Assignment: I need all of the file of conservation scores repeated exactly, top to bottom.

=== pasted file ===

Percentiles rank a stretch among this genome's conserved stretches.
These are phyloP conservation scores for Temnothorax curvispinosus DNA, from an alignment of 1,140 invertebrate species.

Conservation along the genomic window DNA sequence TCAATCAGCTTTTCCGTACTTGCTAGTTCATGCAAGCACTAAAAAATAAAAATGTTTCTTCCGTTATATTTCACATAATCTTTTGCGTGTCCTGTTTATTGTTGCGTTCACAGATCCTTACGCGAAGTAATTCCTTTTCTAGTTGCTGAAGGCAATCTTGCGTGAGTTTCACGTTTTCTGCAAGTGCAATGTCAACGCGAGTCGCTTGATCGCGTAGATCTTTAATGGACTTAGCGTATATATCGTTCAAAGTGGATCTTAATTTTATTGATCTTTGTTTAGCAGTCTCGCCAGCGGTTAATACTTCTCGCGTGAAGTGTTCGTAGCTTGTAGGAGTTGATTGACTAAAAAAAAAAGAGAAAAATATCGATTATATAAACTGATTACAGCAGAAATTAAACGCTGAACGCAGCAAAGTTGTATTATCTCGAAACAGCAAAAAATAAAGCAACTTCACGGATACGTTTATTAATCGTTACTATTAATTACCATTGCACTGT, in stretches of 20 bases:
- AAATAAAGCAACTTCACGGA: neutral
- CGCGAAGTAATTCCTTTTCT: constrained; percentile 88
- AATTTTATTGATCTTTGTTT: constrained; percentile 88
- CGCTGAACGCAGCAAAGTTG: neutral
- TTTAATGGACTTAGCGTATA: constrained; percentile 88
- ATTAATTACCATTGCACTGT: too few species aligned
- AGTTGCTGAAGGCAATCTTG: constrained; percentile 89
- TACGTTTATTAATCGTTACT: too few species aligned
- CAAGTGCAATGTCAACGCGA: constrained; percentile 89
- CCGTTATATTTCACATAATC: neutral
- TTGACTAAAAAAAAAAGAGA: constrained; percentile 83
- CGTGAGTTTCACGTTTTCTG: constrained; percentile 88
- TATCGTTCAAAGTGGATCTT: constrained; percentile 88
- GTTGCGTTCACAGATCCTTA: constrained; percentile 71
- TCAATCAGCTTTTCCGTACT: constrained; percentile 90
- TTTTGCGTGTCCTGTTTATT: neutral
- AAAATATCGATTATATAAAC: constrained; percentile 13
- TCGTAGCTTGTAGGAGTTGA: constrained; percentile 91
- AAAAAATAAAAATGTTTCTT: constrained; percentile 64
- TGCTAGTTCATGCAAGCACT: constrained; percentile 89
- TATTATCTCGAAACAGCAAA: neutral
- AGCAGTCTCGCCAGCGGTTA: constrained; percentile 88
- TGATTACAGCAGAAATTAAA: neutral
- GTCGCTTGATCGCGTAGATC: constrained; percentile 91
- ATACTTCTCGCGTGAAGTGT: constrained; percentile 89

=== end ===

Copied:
Percentiles rank a stretch among this genome's conserved stretches.
These are phyloP conservation scores for Temnothorax curvispinosus DNA, from an alignment of 1,140 invertebrate species.

Conservation along the genomic window DNA sequence TCAATCAGCTTTTCCGTACTTGCTAGTTCATGCAAGCACTAAAAAATAAAAATGTTTCTTCCGTTATATTTCACATAATCTTTTGCGTGTCCTGTTTATTGTTGCGTTCACAGATCCTTACGCGAAGTAATTCCTTTTCTAGTTGCTGAAGGCAATCTTGCGTGAGTTTCACGTTTTCTGCAAGTGCAATGTCAACGCGAGTCGCTTGATCGCGTAGATCTTTAATGGACTTAGCGTATATATCGTTCAAAGTGGATCTTAATTTTATTGATCTTTGTTTAGCAGTCTCGCCAGCGGTTAATACTTCTCGCGTGAAGTGTTCGTAGCTTGTAGGAGTTGATTGACTAAAAAAAAAAGAGAAAAATATCGATTATATAAACTGATTACAGCAGAAATTAAACGCTGAACGCAGCAAAGTTGTATTATCTCGAAACAGCAAAAAATAAAGCAACTTCACGGATACGTTTATTAATCGTTACTATTAATTACCATTGCACTGT, in stretches of 20 bases:
- AAATAAAGCAACTTCACGGA: neutral
- CGCGAAGTAATTCCTTTTCT: constrained; percentile 88
- AATTTTATTGATCTTTGTTT: constrained; percentile 88
- CGCTGAACGCAGCAAAGTTG: neutral
- TTTAATGGACTTAGCGTATA: constrained; percentile 88
- ATTAATTACCATTGCACTGT: too few species aligned
- AGTTGCTGAAGGCAATCTTG: constrained; percentile 89
- TACGTTTATTAATCGTTACT: too few species aligned
- CAAGTGCAATGTCAACGCGA: constrained; percentile 89
- CCGTTATATTTCACATAATC: neutral
- TTGACTAAAAAAAAAAGAGA: constrained; percentile 83
- CGTGAGTTTCACGTTTTCTG: constrained; percentile 88
- TATCGTTCAAAGTGGATCTT: constrained; percentile 88
- GTTGCGTTCACAGATCCTTA: constrained; percentile 71
- TCAATCAGCTTTTCCGTACT: constrained; percentile 90
- TTTTGCGTGTCCTGTTTATT: neutral
- AAAATATCGATTATATAAAC: constrained; percentile 13
- TCGTAGCTTGTAGGAGTTGA: constrained; percentile 91
- AAAAAATAAAAATGTTTCTT: constrained; percentile 64
- TGCTAGTTCATGCAAGCACT: constrained; percentile 89
- TATTATCTCGAAACAGCAAA: neutral
- AGCAGTCTCGCCAGCGGTTA: constrained; percentile 88
- TGATTACAGCAGAAATTAAA: neutral
- GTCGCTTGATCGCGTAGATC: constrained; percentile 91
- ATACTTCTCGCGTGAAGTGT: constrained; percentile 89